34. jim - March 20, 2010

    I know of several master participants who are taking doctor prescribed medications for a varity of physical conditions. These people are not cheaters or dopers. Their meds are not allowed and may or may not be enhancing their performance.

    For obvious reasons they will not be going to any meets where testing will be done. Is this what we want?

    (The paperwork to clear these meds is not worth the trouble)

  35. Gary Grobman - March 20, 2010

    Jim–For obvious reasons, to use your phrase, if they go to nationals whether or not testing is done and they are using PEDs without doing the paperwork because it is “not worth the trouble,”or because they don’t THINK these PEDs are really enhancing their performance, they are CHEATERS. If they decide not to go to nationals because doing so would put them at risk of being caught violating the rules, then yes, this is what I want.
    Maybe I am a minority on this, but I also like having other rules followed, such as not permitting competitors to stay in their lanes during a staggered start when this is required by the rules, being REALLY in the age group that one is competing in, throwing the weight that is not less than others are required to throw, and so on. From reading this blog lately, I guess my views on this are old-fashioned, but you asked, albeit rhetorically.
    This is an important issue for USATF. No one is going to die as a result of lying about their age or throwing a shot that is a few ounces less. Still cheating and it is wrong and should be sanctioned if/when people are caught. People do die from taking PEDs. It is not only cheating and harmful to one’s competitors, it is self-destructive to one’s long-term health. If it is being done (and we now have what seems to be conclusive evidence that it is being done at our nationals), we need to stop it. PEDs simply don’t belong in our sport. A lifetime ban for those caught cheating for using PEDs would be appropriate.

  36. Rob D'Avellar - March 21, 2010

    Kevin,

    Sorry if I am being a “downer” for injecting some logic into this debate and suggesting that some due diligence into the legal ramifications of drug testing for this specific population be performed before so quickly adopting the rule based on one incident.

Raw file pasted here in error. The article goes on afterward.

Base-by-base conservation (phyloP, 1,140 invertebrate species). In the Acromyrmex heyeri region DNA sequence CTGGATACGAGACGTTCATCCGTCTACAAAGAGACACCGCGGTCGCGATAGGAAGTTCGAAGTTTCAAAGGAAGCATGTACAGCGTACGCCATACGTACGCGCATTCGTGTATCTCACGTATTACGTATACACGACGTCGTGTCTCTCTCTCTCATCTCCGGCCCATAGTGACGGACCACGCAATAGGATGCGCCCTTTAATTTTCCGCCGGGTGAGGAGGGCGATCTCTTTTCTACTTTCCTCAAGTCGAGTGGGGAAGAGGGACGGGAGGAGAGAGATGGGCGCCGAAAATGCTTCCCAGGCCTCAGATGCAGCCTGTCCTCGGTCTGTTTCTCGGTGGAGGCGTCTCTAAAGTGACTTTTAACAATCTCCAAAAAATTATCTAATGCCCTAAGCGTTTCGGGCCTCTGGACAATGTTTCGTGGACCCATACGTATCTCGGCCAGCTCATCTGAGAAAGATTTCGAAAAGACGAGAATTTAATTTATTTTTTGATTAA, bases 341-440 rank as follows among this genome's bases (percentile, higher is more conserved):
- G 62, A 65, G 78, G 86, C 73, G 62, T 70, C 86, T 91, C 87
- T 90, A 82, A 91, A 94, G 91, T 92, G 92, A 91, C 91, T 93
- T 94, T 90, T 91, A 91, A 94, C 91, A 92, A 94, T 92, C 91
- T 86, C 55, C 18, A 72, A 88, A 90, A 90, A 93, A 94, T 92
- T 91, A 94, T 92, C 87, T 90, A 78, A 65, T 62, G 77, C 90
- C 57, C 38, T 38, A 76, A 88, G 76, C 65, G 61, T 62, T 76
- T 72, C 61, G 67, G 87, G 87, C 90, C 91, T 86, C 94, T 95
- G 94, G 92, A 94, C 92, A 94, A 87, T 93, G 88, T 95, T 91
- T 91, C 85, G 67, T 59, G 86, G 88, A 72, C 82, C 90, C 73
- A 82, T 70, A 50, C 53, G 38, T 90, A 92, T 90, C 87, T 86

As for your invitation to make more positive suggestions, I haven’t provided any advice on how to make drug testing work for Masters athletes because I don’t think it will work…because of the reasons I’ve stated in previous comments.

    Seemingly, based on the comments of others, all that drug testing will do is to test who is smart enough to get a doctor’s note for the PED they are taking before going to a competition.

    As I said previously, the best that you can hope for is an education program that will scare the pants off anybody taking PEDS with regard to what they are doing to their bodies.

    Perhaps I am naive in thinking such an education program will dissuade cheaters from taking drugs, but if I sound naive, so do all of you who think that drug testing can be implemented without serious legal complications, which may change your sport forever.

    Previously, what I have enjoyed while reading Ken’s blog are the supportive comments people make when Ken reports that someone has broken a world record or attained some other achievement.

    But what some of these posts in this discussion seem to suggest is that there is a lot of suspicion out there about people who achieve. What’s up with that?

    Are there really so many “suspicious” people out there to warrant a drug testing program? This is starting to sound very much like a witch hunt.

  37. Kevin Burgess - March 21, 2010

    Rob
    Whilst I do not agree with your position I accept your right to your opinion.
    However, I feel we must find an adequate deterent to “true” cheaters, not those who maybe took a couple too many pills of their legitimate medication.
    Unless we do we will get more Val Barnwells who milk the applause of the public and “hold court” as though they are royalty (I know this as I have seen it). Break WRs and Win major championships at the expense of athletes who are happy to play by the rules. Is this what we REALLY want.